The sophistication of the modern propaganda machine – this matrix reality – is truly awesome. Keep in mind that this hunger theme is a secondary theme in the media, not a main theme. We'll get episodic reports of famines, just as we do today from Africa and Burma, but our attention will always be focused on some main theme – anything from elections to scandals to olympics to global warming to 'terrorism'. By such means we are led by the nose down the garden path to genocide, fascism, a continual state of war, impoverishment, disenfranchisement, and soon martial law. None of us need any longer wonder why good Germans stood by while Nazism and the Holocaust were in full swing, we need only ask ourselves the same question.


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Creating Crisis: How to Start a Food Panic

How to Create a Global Food Crisis
by Walden Bello
When tens of thousands of people staged demonstrations in Mexico last year to protest a 60 percent increase in the price of tortillas, many analysts pointed to biofuel as the culprit. Because of US government subsidies, American farmers were devoting more and more acreage to corn for ethanol than for food, which sparked a steep rise in corn prices. The diversion of corn from tortillas to biofuel was certainly one cause of skyrocketing prices, though speculation on biofuel demand by transnational middlemen may have played a bigger role. However, an intriguing question escaped many observers: how on earth did Mexicans, who live in the land where corn was domesticated, become dependent on US imports in the first place?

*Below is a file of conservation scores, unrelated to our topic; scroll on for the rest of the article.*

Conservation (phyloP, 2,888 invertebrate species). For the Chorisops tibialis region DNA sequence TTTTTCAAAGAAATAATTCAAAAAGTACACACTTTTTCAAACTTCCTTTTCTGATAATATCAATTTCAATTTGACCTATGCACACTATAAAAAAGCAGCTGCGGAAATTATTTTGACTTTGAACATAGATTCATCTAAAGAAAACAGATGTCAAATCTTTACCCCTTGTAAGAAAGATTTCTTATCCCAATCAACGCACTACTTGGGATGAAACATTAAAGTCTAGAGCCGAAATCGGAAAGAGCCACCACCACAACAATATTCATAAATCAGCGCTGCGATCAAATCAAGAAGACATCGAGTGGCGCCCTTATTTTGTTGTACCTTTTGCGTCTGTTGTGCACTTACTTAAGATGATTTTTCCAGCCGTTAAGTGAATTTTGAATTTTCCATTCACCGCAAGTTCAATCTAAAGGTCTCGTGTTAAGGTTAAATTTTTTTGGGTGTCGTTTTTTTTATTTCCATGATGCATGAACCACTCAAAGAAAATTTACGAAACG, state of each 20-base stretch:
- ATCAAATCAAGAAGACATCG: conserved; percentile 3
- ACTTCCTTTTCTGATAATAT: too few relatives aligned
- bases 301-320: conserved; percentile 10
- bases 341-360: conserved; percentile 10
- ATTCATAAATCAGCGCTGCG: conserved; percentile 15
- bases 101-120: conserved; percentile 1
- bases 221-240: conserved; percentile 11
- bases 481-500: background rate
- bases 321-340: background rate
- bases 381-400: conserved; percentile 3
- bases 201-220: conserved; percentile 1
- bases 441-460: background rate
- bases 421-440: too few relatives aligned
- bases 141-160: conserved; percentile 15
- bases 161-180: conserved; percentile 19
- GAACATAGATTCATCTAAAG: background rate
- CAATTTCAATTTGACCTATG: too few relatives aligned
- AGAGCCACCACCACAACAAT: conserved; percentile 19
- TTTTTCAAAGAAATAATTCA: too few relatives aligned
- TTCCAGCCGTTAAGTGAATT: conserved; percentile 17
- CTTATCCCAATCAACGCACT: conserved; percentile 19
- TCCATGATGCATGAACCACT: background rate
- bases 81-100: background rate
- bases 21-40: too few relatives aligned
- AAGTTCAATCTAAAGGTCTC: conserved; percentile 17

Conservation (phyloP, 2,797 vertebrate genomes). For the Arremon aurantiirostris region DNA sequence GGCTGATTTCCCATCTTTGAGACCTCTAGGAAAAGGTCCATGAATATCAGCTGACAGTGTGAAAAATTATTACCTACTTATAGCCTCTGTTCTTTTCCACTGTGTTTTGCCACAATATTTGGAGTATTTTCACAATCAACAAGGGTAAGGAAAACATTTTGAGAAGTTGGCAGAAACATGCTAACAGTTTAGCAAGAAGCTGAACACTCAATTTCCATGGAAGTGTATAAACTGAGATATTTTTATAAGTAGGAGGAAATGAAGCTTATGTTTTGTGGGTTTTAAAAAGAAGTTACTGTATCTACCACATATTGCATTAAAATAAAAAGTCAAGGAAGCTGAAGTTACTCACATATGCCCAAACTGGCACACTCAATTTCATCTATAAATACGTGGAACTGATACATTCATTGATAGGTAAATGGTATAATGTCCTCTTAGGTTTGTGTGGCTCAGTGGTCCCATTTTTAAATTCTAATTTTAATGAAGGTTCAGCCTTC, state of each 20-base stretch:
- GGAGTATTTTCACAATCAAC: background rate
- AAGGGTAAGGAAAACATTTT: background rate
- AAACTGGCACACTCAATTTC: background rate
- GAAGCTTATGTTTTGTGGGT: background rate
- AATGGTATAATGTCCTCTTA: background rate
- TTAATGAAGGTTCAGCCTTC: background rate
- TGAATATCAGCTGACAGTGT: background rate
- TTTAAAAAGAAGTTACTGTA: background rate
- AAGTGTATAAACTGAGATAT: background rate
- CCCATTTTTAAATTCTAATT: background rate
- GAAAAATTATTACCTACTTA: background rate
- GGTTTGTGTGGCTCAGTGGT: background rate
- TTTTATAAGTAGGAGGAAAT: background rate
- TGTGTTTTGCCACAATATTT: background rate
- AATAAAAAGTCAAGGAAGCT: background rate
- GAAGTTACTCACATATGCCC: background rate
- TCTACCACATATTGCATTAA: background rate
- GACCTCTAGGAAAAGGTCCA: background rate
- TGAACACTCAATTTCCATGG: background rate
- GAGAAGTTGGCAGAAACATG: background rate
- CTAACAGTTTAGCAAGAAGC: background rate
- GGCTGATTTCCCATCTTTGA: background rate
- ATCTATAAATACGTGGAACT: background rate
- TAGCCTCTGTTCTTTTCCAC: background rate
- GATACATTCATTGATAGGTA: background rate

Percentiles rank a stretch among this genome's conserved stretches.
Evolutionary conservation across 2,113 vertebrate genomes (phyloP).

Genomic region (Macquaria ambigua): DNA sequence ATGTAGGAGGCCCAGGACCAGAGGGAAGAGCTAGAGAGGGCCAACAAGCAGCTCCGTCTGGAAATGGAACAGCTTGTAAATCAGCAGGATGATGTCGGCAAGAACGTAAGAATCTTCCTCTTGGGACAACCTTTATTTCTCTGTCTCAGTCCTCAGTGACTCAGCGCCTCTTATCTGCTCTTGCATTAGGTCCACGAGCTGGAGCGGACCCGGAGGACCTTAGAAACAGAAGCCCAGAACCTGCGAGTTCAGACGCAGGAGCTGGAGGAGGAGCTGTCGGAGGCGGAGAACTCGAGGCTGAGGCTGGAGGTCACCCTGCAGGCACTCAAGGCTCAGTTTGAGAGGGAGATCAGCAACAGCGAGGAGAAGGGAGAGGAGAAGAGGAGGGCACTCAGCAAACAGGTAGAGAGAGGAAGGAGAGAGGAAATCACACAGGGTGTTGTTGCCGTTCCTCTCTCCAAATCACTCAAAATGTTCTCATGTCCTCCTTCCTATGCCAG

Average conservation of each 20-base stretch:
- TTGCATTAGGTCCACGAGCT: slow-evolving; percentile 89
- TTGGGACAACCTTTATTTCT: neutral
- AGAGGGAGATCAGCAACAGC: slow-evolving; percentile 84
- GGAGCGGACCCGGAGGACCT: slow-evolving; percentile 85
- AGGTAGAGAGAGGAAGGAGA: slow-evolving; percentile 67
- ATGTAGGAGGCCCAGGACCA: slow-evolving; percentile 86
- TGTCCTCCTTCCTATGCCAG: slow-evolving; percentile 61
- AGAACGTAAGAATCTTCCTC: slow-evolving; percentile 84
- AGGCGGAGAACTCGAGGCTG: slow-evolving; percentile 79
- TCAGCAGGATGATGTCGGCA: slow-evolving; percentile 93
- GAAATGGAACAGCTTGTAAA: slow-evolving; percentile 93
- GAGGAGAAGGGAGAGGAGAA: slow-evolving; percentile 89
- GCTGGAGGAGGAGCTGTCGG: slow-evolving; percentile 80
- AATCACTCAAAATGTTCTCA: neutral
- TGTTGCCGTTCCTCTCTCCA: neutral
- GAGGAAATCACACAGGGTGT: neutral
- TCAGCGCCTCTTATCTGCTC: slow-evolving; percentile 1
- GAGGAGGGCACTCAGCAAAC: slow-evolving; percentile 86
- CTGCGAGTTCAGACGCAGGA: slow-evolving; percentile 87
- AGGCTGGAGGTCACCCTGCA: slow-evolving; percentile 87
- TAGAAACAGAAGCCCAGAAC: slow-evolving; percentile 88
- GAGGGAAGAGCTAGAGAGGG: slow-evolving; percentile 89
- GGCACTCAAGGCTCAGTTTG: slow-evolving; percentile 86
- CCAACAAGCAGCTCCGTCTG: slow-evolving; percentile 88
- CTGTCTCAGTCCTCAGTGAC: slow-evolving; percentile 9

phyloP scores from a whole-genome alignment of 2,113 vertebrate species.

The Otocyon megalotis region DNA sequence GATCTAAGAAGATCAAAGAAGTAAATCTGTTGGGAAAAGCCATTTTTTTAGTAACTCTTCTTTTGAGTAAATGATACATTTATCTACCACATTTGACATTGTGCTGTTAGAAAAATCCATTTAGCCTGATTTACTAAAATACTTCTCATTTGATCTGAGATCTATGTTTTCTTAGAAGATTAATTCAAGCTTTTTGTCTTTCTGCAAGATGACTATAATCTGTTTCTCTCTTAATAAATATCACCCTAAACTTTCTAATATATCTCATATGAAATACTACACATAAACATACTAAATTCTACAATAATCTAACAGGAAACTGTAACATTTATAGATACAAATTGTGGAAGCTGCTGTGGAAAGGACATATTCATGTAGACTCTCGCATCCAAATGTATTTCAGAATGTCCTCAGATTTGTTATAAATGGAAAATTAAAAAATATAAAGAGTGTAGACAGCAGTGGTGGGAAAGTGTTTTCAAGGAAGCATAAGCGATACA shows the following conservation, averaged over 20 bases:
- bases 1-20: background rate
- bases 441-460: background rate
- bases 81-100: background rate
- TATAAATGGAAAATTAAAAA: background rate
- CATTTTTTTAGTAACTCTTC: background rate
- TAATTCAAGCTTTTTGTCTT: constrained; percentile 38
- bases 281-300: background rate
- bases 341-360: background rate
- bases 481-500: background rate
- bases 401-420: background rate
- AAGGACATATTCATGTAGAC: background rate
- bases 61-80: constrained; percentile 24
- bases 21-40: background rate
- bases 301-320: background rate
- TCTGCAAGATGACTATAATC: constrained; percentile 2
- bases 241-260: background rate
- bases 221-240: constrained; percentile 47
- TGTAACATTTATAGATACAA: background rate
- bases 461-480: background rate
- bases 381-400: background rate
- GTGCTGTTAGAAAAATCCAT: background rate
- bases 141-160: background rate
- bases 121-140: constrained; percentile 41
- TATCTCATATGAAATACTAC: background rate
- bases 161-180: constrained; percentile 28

The Mexican food crisis cannot be fully understood without taking into account the fact that in the years preceding the tortilla crisis, the homeland of corn had been converted to a corn-importing economy by "free market" policies promoted by the International Monetary Fund (IMF), the World Bank and Washington. The process began with the early 1980s debt crisis. One of the two largest developing-country debtors, Mexico was forced to beg for money from the Bank and IMF to service its debt to international commercial banks. The quid pro quo for a multibillion-dollar bailout was what a member of the World Bank executive board described as "unprecedented thoroughgoing interventionism" designed to eliminate high tariffs, state regulations and government support institutions, which neoliberal doctrine identified as barriers to economic efficiency.

Interest payments rose from 19 percent of total government expenditures in 1982 to 57 percent in 1988, while capital expenditures dropped from an already low 19.3 percent to 4.4 percent. The contraction of government spending translated into the dismantling of state credit, government-subsidized agricultural inputs, price supports, state marketing boards and extension services. Unilateral liberalization of agricultural trade pushed by the IMF and World Bank also contributed to the destabilization of peasant producers.